February, 1664. Quakers fined five thousand pounds of tobacco
     for holding Church services. 
        1673. First recorded passage of the white man across the
     Appalachian Mountains. 
        1676. Bacon's Rebellion.
        1688. Death of Robert Coleman, Sr.
        1699. Jamestown burned for the second time, and the Capital
     moved to Williamsburg. 
        July 1, 1703. All that part of Charles City County South of the
     James and the Appomattox becomes Prince George County. 
        1721. Robert Coleman, Jr. dies.
        1732. Brunswick County formed of Prince George, and situated
     South of the Roanoke River and North of the North Carolina State
        March 25, 1735. Amelia County formed from Prince George.
        1746. Lunenburg County formed of Brunswick, formerly of Prince
        January 1, 1751. Calendar changed. New Year's moved back from
     March 25th to January 1st. Calendar moved ahead to take care of
     eleven days which had been lost previously by miscalculations in
     time.  This changed Washington's birthday from February 11 to
     February 22. 
        May 1, 1753. Dinwiddie County formed from Prince George. The
     Colemans then lived in this area and were thereafter in Dinwiddle
        November 9, 1756. Robert Coleman receives patent from Lord
     Granville for 157 acres of land in Edgecombe County, North
     Carolina (later Halifax County). 

- 451 - .


     Every book should have an index. Since there are so many Colemans
     of the same given name in every generation, it would be almost
     imperative that the index be compiled by one familiar with the
     various family lines in order to avoid confusion of individuals.
     This would be such a gigantic task, we have decided not to delay
     the publication of the Book on that account. 
        If there is sufficient demand for the Book to cause it to be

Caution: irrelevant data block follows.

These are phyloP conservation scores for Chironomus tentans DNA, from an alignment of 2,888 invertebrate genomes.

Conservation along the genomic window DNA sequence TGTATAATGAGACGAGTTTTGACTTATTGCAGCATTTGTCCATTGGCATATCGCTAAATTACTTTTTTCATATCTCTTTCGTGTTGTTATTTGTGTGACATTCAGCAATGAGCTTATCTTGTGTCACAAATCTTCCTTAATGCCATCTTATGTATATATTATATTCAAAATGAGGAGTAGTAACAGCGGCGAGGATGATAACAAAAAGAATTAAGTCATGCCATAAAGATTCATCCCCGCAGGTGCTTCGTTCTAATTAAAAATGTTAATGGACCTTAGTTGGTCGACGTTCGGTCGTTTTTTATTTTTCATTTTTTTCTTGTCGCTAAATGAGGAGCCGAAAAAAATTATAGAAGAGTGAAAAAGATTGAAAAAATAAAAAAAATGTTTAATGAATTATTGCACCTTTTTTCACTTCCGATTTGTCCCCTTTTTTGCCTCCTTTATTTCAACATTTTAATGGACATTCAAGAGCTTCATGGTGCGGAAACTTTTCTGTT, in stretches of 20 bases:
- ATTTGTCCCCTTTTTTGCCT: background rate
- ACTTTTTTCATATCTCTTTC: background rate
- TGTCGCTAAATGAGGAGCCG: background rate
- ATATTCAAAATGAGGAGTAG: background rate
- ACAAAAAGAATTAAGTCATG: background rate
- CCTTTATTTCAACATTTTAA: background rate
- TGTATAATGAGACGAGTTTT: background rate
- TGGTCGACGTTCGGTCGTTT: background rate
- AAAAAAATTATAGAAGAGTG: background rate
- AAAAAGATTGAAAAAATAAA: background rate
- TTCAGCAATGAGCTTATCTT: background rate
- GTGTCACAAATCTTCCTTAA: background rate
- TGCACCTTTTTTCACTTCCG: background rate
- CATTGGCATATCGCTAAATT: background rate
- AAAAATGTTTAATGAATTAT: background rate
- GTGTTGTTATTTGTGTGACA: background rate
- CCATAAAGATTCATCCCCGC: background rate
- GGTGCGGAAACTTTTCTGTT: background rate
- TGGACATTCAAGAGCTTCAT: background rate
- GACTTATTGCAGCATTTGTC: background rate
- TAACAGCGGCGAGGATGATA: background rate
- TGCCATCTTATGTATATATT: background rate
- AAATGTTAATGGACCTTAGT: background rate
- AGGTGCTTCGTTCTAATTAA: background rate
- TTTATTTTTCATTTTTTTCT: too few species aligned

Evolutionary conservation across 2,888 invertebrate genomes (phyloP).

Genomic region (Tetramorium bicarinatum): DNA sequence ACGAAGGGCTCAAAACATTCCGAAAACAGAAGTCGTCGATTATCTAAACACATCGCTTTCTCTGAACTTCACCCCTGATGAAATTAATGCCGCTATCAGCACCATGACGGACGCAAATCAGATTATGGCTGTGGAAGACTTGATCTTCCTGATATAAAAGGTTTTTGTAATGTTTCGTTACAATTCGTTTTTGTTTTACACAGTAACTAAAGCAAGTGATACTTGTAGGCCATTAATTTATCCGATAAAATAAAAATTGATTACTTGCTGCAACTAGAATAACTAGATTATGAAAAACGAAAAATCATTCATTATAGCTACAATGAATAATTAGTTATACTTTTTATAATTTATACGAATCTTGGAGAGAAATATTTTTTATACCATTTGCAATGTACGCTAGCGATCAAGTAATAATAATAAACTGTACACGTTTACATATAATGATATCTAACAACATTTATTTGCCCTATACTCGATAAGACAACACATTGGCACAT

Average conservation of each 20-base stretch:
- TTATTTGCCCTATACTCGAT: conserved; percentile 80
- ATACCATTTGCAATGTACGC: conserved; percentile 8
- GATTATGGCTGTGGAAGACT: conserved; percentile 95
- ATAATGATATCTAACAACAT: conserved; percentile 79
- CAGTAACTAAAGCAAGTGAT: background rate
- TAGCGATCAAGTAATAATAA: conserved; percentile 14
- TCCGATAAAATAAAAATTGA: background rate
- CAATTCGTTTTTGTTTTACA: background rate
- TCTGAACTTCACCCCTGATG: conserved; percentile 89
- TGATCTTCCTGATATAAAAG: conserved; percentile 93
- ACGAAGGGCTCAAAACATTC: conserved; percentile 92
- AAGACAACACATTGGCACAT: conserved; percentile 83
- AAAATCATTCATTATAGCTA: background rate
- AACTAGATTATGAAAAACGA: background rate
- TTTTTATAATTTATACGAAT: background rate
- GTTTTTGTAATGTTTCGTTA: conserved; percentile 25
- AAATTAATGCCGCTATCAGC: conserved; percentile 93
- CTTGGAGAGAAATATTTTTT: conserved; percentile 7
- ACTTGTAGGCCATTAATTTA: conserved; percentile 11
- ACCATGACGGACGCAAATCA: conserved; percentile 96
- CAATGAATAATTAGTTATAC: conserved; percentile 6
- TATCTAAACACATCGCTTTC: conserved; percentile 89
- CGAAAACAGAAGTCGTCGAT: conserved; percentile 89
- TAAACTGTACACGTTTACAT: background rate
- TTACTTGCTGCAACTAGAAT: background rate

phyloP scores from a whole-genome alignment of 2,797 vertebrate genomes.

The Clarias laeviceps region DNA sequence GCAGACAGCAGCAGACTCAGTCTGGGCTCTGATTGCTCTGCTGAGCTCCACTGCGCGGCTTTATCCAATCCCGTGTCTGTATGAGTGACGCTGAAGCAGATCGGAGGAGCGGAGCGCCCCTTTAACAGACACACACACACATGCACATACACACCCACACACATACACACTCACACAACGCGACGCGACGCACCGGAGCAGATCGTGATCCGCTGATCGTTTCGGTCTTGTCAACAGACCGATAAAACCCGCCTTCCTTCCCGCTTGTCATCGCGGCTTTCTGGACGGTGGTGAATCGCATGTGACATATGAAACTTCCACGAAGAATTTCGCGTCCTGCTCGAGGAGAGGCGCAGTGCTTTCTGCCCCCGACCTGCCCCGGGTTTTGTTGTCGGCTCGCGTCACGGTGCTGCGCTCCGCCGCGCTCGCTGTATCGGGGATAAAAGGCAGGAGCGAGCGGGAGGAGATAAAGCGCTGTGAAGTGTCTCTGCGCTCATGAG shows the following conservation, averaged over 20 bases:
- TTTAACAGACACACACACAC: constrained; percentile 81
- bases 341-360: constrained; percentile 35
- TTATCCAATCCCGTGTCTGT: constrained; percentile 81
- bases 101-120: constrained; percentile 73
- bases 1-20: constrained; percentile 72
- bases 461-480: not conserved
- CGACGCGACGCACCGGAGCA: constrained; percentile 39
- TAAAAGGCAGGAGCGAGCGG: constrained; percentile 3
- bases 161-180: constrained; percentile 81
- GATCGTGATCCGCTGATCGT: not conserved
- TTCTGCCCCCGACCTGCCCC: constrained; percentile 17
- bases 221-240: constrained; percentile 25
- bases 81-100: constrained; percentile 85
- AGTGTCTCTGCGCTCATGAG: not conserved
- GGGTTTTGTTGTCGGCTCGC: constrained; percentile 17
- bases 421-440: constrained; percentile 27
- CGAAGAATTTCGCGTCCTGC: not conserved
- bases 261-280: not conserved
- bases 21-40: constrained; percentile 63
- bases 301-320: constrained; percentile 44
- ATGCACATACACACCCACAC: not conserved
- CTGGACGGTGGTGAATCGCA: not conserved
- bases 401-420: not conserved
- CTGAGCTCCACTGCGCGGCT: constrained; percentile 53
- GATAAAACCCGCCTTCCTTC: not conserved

widely circulated, we plan to publish a separate index at a later
        In the meantime, let us say that those looking for any
     particular Coleman will generally find the material concerning him
     at the proper chronological point in the Book. 

     Coleman Genealogy by Mrs. Etta Rosson                 Page 341.
     William Coleman of Prince George and Amelia County
        Genealogy                                          Page 49.
     Colvin Genealogy                                      Page 325.
     Jacob Davis, of Fairfield County, South Carolina, de-
        scendants                                          Page 237.
     Feaster Genealogy                                     Page 305.
     Thomas Mathis Genealogy                               Page 57, 64.
     Mobley Genealogy                                      Page 317.
     Rowe Genealogy                                        Pages 36,92,
                                                             and 97.
     Stevenson Genealogy                                   Page 327.
     Yongue Genealogy                                      Page 332.

---THE END---


Previous Chapter     |     Table of Contents     |    

Contents | F | 1 | 2 | 3 | 4 | 5 | 6 | 7 | 8 | 9 | 10 | 11 | 12 | 13 | 14 | 15 | 16 | 17 | 18 | 19 | 20 | 21 | 22 | 23 | A1 | A2 | A3 | A4